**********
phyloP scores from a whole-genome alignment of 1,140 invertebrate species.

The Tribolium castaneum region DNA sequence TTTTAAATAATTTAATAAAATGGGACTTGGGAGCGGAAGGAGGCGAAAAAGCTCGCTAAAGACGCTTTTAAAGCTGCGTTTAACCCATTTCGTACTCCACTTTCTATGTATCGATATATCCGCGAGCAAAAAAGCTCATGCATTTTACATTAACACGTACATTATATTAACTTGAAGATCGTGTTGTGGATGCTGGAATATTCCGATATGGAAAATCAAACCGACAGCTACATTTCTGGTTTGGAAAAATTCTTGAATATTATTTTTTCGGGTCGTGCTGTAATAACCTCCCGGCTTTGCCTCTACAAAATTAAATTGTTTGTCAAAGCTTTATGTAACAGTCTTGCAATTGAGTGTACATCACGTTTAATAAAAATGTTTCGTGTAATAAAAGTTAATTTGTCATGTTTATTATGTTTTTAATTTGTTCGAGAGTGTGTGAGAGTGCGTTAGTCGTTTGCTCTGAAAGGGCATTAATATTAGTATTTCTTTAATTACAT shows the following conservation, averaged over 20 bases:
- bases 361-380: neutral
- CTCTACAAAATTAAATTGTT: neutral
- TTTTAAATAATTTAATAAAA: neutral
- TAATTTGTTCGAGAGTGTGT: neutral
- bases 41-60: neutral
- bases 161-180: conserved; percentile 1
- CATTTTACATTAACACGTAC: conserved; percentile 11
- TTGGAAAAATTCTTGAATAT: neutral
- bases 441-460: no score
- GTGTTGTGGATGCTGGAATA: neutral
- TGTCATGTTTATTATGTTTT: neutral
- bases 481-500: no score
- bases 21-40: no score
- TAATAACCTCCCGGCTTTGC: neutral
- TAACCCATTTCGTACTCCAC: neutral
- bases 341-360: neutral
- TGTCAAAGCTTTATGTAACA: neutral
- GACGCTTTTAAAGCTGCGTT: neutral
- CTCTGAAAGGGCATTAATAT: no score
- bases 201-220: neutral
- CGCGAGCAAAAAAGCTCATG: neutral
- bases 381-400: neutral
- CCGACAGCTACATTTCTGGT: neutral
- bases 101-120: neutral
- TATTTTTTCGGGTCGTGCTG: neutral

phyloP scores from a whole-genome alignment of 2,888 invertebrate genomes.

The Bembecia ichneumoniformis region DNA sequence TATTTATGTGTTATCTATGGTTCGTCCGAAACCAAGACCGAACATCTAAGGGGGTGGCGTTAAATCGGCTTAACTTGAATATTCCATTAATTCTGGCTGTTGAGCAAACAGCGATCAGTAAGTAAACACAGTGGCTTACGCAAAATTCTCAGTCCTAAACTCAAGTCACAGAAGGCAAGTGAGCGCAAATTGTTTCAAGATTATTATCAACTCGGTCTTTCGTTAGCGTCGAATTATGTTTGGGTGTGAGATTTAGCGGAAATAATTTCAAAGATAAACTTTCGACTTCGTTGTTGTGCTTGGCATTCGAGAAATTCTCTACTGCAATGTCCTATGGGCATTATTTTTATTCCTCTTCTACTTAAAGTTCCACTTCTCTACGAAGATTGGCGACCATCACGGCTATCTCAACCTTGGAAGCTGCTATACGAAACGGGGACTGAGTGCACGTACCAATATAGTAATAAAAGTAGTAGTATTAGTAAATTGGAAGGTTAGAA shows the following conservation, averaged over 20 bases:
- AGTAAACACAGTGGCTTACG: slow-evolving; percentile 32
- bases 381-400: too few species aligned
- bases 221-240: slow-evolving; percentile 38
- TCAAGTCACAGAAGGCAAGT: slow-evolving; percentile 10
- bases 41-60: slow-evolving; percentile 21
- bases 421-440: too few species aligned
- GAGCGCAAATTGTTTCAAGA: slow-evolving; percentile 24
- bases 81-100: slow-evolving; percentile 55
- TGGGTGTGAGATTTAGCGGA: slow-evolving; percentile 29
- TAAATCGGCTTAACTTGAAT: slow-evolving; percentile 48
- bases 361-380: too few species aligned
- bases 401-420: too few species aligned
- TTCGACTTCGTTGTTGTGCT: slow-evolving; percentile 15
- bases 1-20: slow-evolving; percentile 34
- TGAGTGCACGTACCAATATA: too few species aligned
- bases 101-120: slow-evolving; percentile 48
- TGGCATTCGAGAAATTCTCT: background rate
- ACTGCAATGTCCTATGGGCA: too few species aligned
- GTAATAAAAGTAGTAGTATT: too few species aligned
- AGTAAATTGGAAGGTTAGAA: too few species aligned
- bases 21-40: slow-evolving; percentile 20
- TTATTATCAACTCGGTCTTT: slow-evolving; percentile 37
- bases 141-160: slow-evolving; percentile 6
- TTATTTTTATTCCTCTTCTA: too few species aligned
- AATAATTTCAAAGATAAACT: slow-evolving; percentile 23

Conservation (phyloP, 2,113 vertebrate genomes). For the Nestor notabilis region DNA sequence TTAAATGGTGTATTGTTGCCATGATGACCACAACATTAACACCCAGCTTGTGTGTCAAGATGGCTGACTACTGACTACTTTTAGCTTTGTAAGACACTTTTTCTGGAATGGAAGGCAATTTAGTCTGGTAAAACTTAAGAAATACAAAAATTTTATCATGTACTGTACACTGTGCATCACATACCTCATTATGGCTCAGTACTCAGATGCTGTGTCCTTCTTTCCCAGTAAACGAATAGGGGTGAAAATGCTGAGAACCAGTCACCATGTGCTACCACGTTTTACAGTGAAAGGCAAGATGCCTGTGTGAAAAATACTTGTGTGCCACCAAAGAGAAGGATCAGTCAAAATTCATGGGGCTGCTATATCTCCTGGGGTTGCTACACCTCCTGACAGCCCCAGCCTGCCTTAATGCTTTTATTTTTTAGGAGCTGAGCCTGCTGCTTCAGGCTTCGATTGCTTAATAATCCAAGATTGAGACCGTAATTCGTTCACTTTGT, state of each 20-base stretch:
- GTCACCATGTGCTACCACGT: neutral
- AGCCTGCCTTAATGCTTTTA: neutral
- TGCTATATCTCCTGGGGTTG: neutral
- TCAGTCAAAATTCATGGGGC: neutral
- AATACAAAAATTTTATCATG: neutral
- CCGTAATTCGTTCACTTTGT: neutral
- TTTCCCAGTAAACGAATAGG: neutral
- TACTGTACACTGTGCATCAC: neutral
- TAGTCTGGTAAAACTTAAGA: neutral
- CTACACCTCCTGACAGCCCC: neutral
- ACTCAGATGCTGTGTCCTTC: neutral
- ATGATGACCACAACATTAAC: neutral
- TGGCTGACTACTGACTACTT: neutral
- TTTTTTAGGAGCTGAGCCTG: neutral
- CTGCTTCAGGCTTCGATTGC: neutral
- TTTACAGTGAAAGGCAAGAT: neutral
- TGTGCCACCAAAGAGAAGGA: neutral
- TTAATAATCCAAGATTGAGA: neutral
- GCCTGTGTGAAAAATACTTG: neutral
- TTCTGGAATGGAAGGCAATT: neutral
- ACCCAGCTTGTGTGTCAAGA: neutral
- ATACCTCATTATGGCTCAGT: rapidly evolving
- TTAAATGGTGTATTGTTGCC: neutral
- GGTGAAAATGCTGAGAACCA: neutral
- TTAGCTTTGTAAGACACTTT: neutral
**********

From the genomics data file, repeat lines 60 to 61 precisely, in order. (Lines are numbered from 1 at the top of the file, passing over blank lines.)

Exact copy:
- AATACAAAAATTTTATCATG: neutral
- CCGTAATTCGTTCACTTTGT: neutral